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September 3 2019

Students Should Do the Math Before Borrowing

by Arrah Massimini

The New Yorker recently ran a feature entitled “Student Debt Is Transforming the American Family,” about the plight of an N.Y.U. college grad named Kimberly.  Kimberly, it seems, always dreamed of an exciting life in New York City; and enjoyed watching the TV show “Felicity”, a fictionalized version of N.Y.U.  Additionally, Kimberly grew up “regaled with stories about her mother’s short, glamorous-sounding stint waitressing in Times Square.” But Kimberly and her middle-class parents are now struggling under the weight of her student loans, after completing a degree in anthropology at her dream school, New York University. 

N.Y.U. currently charges $50,000 a year in tuition.  (The in-state university I attended, where I also earned a degree in Anthropology, cost me $18,000 for four years of tuition, not including scholarship money.)

Middle school level math students can calculate the effects of compound interest. The United States Department of Education gives borrowers and prospective borrowers on their website the ability to calculate student loan payments, and necessary gross household income to pay them; for free without a download.  Why were Kimberly and her parents not prepared for her eventual student loan payments?  The concept of debtors repaying a loan is hardly novel.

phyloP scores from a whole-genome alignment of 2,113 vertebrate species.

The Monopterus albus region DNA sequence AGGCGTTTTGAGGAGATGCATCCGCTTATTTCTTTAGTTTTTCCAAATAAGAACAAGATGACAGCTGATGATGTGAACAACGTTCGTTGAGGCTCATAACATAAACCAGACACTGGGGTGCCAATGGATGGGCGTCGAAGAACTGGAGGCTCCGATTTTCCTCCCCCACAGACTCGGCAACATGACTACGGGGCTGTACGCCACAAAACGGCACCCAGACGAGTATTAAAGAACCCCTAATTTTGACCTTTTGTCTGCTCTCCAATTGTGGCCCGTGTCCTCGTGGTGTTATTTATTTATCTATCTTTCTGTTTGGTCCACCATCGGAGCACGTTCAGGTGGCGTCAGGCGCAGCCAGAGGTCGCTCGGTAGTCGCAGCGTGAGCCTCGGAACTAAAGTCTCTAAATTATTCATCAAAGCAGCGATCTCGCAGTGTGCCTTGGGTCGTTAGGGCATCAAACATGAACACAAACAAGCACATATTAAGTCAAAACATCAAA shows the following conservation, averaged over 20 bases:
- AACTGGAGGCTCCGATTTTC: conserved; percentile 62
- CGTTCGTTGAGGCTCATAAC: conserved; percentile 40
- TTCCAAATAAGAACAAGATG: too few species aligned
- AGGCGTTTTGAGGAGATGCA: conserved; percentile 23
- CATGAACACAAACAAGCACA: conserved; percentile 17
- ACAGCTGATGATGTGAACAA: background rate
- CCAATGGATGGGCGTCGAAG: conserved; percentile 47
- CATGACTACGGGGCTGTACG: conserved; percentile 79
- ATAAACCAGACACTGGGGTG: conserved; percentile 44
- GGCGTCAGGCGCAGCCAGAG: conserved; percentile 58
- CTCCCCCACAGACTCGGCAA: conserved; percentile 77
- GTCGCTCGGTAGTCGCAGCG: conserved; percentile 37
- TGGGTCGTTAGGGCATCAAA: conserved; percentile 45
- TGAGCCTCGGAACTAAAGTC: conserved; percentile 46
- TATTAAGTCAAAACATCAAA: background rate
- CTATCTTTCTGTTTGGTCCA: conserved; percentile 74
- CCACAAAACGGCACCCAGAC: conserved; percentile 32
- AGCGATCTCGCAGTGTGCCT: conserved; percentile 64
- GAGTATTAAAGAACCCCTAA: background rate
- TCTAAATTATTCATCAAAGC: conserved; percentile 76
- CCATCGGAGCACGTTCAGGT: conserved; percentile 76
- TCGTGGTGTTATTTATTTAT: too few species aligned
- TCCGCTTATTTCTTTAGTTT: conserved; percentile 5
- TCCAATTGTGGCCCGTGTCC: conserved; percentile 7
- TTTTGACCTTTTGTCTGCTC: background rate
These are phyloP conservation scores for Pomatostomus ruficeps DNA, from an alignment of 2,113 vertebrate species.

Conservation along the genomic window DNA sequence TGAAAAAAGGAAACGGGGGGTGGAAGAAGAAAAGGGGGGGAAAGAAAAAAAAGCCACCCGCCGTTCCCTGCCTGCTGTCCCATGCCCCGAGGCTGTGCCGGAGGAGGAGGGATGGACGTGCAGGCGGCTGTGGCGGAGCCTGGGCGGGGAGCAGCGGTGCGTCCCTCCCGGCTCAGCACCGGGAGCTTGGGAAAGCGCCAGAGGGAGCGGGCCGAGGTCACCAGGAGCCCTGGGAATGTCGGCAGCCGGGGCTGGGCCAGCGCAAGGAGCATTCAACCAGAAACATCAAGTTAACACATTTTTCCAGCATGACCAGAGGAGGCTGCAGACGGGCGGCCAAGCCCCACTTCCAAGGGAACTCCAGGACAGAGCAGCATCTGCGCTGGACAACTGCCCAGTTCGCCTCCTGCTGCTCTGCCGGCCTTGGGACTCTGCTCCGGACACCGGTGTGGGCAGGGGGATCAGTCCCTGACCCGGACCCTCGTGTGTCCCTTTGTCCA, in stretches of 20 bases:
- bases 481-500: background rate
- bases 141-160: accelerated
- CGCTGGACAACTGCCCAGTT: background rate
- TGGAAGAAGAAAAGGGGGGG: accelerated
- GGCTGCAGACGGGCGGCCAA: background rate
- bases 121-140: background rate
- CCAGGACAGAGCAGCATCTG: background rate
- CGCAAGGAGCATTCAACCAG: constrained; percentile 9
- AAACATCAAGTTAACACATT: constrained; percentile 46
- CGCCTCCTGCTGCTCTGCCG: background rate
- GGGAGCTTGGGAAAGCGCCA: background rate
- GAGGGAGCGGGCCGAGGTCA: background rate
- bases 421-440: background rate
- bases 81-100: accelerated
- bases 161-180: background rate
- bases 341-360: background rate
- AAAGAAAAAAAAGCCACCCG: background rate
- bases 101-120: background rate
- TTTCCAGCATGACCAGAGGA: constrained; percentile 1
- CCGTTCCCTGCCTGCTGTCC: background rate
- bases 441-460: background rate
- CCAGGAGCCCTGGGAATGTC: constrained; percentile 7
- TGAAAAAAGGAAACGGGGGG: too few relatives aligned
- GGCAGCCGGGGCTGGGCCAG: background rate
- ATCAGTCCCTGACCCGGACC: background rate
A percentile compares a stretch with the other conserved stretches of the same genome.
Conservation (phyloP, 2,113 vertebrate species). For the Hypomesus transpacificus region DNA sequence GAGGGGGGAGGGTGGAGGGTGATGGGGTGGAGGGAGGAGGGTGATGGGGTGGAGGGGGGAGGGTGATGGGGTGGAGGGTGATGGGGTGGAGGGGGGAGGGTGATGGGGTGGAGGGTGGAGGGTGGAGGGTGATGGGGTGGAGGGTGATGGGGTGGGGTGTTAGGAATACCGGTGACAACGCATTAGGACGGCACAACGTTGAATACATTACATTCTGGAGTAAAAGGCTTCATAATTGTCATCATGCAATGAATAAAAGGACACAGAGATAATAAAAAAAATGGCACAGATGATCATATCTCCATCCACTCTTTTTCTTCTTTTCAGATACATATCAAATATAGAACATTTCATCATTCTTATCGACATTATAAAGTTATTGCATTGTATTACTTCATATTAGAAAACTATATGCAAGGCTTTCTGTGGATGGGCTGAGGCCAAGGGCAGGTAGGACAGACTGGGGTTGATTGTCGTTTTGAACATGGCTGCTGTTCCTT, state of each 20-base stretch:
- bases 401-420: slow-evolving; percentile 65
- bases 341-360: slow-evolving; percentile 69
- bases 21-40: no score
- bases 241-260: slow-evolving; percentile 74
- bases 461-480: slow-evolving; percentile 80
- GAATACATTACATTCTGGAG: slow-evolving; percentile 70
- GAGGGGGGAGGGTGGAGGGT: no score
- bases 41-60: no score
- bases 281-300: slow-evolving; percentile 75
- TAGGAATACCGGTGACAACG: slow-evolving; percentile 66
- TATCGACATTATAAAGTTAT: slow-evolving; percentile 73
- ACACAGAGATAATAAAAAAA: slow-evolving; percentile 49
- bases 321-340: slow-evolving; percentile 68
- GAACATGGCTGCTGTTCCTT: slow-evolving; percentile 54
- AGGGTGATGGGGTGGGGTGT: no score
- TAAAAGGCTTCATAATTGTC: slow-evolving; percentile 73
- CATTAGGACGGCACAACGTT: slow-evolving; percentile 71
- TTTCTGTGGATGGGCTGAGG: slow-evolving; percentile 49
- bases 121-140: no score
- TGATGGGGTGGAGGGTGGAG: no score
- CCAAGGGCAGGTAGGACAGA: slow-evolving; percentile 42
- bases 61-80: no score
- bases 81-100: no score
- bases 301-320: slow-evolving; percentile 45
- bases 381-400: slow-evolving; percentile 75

My state university degrees and life in a mid-sized city in Kansas may, to east coast eyes may be lacking in “excitement.”  But I can afford my family what I consider a high standard of living.  Devoid of student loans or consumer debt of any kind.

My reaction to Kimberly’s dream of New York City and anthropology is two-fold.  Do you also dream of living in semi-permanent bankruptcy, for a chance at a job in a field that may never pay enough to support yourself?  Much less, support a family and service your student loans?  But more important, where were your folks when you were deciding to go into debt at an early age?!  Young people are often impractical and idealistic.  It is part of being a young person.  But it’s part of a parent to guide one’s children.  

My husband and I have opened 529s to pay our own daughters’ college expenses.  We save with the intent that our girls will attend in-state, public universities.  Also, we will not pay for beer pong, or degrees not applicable to the marketplace.  Sorry/not sorry kids.  Money from Mom comes with strings attached.

It should be unnecessary to point out that social science degrees severely limit one’s employment opportunities and may never lead to a job that pays enough to service large debts. My advice for folks interested in studying Anthropology?  Go to a public library.  Pick up a copy of National Geographic.  Read all about it!  For free.  

 

 





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